Fort Douaumont was the largest and highest fort on the ring of 19 large defensive forts protecting the city of Verdun, France since the 1890s. It has a total surface area of 30,000 square metres and is approximately 400 metres long, with two subterranean levels protected by a steel reinforced concrete roof 12 metres thick resting on a sand cushion. These improvements had been completed by 1903. The entrance to the fort was at the rear. Two main tunnels ran east-west, one above the other, with barracks rooms and corridors to outlying parts of the fort branched off of the main tunnels. The fort was equipped with numerous armed posts, a 155 mm rotating/retractable gun turret, a 75 mm gun rotating/retractable gun turret, four other 75 mm guns in flanking 'Bourges Casemates' that swept the intervals and several machine-gun turrets.
By 1915 the French General Staff had concluded that even the best-protected forts of Verdun could not resist bombardments from the German 420 mm Gamma guns. These newly deployed giant howitzers had easily taken several large Belgian forts out of action in August 1914. As a result, Fort Douaumont and other Verdun forts were judged ineffective and had been partly disarmed and left virtually undefended since 1915.
On 25 February 1916, Fort Douaumont was entered and occupied without a fight, by a small German raiding party comprising only 19 officers and 79 men. The easy fall of Fort Douaumont, only three days after the beginning of the Battle of Verdun, shocked the French Army. It set the stage for the rest of a battle which lasted nine months, at enormous human costs. Douaumont was finally recaptured by three infantry divisions of the French Second Army, during the First Offensive Battle of Verdun on 24 October 1916. This event brought closure to the Battle of Verdun in 1916.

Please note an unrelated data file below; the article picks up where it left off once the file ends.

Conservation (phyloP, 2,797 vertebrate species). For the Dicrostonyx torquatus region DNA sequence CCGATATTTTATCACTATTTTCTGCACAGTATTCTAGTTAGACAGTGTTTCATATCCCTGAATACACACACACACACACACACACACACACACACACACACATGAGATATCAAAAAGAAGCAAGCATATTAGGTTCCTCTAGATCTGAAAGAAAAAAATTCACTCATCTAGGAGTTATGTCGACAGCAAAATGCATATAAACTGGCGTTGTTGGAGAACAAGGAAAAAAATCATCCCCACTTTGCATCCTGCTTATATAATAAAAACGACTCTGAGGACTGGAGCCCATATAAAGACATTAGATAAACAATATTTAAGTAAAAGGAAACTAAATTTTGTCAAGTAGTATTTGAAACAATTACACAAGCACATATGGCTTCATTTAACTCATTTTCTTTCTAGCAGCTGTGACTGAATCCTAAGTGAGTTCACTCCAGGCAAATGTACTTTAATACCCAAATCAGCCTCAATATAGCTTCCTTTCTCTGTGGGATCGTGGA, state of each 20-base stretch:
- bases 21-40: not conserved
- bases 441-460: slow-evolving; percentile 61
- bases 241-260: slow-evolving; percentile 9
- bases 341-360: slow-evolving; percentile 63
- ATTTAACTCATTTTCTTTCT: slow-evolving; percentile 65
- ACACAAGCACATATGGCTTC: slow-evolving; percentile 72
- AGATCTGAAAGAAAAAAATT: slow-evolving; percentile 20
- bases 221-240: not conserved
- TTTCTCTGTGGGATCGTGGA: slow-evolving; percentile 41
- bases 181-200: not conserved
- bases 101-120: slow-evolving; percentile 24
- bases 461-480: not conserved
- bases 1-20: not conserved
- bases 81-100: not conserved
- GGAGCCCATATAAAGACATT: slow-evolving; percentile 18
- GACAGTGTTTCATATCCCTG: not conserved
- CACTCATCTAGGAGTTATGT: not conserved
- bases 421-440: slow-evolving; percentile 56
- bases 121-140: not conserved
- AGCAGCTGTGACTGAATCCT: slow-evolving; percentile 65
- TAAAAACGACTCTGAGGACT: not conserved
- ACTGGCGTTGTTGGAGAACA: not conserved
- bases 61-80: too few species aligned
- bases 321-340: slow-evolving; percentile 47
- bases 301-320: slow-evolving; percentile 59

Today Fort Douaumont is open to the public.References:
Roman Walls of Lugo are an exceptional architectural, archaeological and constructive legacy of Roman engineering, dating from the 3rd and 4th centuries AD. The Walls are built of internal and external stone facings of slate with some granite, with a core filling of a conglomerate of slate slabs and worked stone pieces from Roman buildings, interlocked with lime mortar.
Their total length of 2117 m in the shape of an oblong rectangle occupies an area of 1.68 ha. Their height varies between 8 and 10 m, with a width of 4.2 m, reaching 7 m in some specific points. The walls still contain 85 external towers, 10 gates (five of which are original and five that were opened in modern times), four staircases and two ramps providing access to the walkway along the top of the walls, one of which is internal and the other external. Each tower contained access stairs leading from the intervallum to the wall walk of town wall, of which a total of 21 have been discovered to date.
The defences of Lugo are the most complete and best preserved example of Roman military architecture in the Western Roman Empire.
Despite the renovation work carried out, the walls conserve their original layout and the construction features associated with their defensive purpose, with walls, battlements, towers, fortifications, both modern and original gates and stairways, and a moat.
Since they were built, the walls have defined the layout and growth of the city, which was declared a Historical-Artistic Ensemble in 1973, forming a part of it and becoming an emblematic structure that can be freely accessed to walk along. The local inhabitants and visitors alike have used them as an area for enjoyment and as a part of urban life for centuries.
The fortifications were added to UNESCO"s World Heritage List in late 2000 and are a popular tourist attraction.